There are at least four reasons for Taiwan's bicycling renaissance. Firstly, now that two-day weekends are the norm, Taiwanese have more free time than ever before. Secondly, as in other parts of the world where eating well and being sedentary is the default lifestyle, many citizens are concerned about their waistlines.
The third reason is that good, affordable bicycles for all demographics are available. Taiwan has long been a major manufacturer of bicycles. In recent years, as labour and other costs have risen, local bike makers like Giant and Merida have moved up market. Their efforts to produce high-quality bicycles and bike accessories have met with great success. In 2014, Taiwan exported almost US$2.8 billion worth of complete bikes and bicycle components.
Finally, the government has done its bit. The authorities pro-bicycle initiatives have come in for some criticism, but at least taking bikes on trains is now easier. In both Taipei and Kaohsiung, bike enthusiasts can take their 'iron horses' (鐵馬, which is how many Taiwanese refer to their bicycles) on certain MRT trains, opening up those metropolises and their hinterlands for exploration. Assisting cyclists with tea and drinking water, as well as directions, has been added to the police’s duties.
International interest in Taiwan as a cycling destination has been building, thanks to magazine articles, TV reports, and at least one movie. The 2014 romance Nanpu (Riding the Breeze has inspired some moviegoers to bike around Tamsui, Jiufen, and other places featured in this Taiwanese-Japanese co-production.
Anyone touring Taiwan during the summer is likely to run into clusters of cyclists going all the way around the island. The total distance depends on the precise route, but is often over 1,200km. Huandao (環島, 'round the island') bike journeys have become both a rite of passage and an expression of Taiwanese identity. While it's possible to camp in many places, some riders prefer to travel light, carrying nothing other than a change of clothing and money to buy accommodation and food.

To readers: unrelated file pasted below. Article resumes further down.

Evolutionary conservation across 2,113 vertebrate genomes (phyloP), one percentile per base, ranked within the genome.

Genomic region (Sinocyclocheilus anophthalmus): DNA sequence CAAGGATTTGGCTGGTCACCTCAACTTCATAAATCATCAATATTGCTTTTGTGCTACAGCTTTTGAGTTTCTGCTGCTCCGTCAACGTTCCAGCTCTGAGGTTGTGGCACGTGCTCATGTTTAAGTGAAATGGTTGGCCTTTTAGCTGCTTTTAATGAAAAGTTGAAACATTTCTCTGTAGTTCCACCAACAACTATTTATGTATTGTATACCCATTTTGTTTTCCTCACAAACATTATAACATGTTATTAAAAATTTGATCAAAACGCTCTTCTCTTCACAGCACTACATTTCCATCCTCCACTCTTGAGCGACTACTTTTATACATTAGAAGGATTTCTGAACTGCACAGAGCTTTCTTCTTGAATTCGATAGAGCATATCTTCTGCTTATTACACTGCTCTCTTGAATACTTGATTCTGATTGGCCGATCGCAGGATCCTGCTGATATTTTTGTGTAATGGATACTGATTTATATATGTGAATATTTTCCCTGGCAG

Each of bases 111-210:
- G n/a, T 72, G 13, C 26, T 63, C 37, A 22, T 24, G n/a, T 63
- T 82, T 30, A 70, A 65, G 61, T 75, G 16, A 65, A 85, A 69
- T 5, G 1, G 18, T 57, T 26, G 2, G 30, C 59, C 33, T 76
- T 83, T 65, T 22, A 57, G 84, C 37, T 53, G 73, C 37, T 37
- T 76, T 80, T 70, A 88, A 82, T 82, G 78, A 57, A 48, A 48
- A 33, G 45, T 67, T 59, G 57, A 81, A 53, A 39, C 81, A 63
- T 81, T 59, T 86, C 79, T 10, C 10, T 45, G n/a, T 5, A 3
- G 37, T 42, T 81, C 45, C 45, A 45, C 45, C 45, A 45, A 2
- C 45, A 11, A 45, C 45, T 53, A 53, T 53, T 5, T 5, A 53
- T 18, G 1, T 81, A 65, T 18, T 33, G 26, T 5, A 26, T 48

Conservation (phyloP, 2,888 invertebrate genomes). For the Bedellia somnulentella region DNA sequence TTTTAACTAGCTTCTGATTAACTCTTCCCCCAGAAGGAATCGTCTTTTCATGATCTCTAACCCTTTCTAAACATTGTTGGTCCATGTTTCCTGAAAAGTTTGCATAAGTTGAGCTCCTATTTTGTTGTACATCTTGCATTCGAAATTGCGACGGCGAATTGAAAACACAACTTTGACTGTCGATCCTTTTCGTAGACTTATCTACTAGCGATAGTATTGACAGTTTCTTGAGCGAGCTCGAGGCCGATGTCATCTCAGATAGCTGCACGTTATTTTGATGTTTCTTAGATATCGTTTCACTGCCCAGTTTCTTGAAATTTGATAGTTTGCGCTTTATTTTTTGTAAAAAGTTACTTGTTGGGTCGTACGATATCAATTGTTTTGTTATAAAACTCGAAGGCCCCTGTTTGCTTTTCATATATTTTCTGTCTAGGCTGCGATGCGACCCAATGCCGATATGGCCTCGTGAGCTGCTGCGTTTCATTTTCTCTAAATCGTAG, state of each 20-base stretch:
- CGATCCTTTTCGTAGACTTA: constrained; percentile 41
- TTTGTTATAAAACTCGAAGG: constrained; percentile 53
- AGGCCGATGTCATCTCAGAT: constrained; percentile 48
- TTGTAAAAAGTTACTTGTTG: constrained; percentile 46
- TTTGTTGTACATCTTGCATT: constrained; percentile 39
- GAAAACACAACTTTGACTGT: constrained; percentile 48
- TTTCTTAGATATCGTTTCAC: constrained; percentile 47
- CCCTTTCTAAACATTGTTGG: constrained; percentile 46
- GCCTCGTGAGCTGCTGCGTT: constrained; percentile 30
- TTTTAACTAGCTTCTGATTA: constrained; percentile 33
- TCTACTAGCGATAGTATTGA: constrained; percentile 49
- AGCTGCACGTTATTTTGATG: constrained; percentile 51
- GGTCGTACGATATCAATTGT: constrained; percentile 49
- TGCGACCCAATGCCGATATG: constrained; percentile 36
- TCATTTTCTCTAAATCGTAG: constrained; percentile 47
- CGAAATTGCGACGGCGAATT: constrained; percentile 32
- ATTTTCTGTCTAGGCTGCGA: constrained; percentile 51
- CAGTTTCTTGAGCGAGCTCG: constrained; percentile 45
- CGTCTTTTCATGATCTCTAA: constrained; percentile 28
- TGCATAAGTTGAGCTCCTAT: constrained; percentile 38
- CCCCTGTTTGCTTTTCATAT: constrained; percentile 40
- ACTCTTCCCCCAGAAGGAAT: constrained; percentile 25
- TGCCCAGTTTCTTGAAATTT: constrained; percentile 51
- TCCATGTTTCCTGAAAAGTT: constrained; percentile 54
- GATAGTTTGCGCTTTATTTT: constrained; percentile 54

Bike-rental businesses are boon for both foreign tourists and Taiwanese. Giant Bicycles’ rental operation can supply bikes and other items suitable even for tall Westerners; these can be collected at one location and returned at another - perfect for those on short visits to Taiwan who wish to bike from, say, Hualien to Taitung.
Both cities face the Pacific Ocean in Taiwan’s unspoiled east, and nowhere are the often-quoted words of Giant’s founder, King Liu (劉金標) - 'Driving is too fast. Walking is too slow. Riding is the best way to enjoy the most beautiful scenes of life' - more apt. Liu, who was born in 1934, still cycles every day.
It's just about possible for a fit, dedicated cyclist to see both coastal and high-altitude marvels in a single day. The distance from Dapeng Bay on the southwest coast to Wutai, a stunningly scenic township deep in the mountains, is just 65km, but involves ascending to 1,000m above sea level. Even steeper climbs exist: Taiwan's toughest bike challenge is undoubtedly the 'King of the Mountains' route, from the shores of the Pacific to an altitude of 3,275m within Taroko National Park (where the photo above was taken; its from Wikimedia Commons). This webpage has a detailed description of the ups and downs of the 105km-long KOM route; it's a regular highway and thus open to cyclists every day of the year, unless there's a blockage caused by a landslide.
Experienced bikers say that, before starting any long downhill sections, it's a good idea to lower saddle, to reduce the risk of going over the handlebars in the event of a sudden stop. And it goes without saying that cyclists should always wear helmets - Taiwan's roads, unfortunately, aren't as safe as the Netherlands'. In the countryside, aggressive dogs are sometimes a problem.
If this talk of high mountains and long distances is off putting, be reassured that one needn't be an Olympic-level athlete to enjoy cycling in Taiwan. There are plenty of family-friendly bicycle trails suitable for those who haven't been on a bike since childhood. Two of the most attractive are in Greater Taichung; known as the Houfeng and Dongfeng bike paths, they can be completed in a single day.
Tuesday, March 22, 2016
Two wheels are often better than four
Posted by Steven Crook... at 7:18 PM
Labels: coast, cycling, environment, getting around, health, mountains
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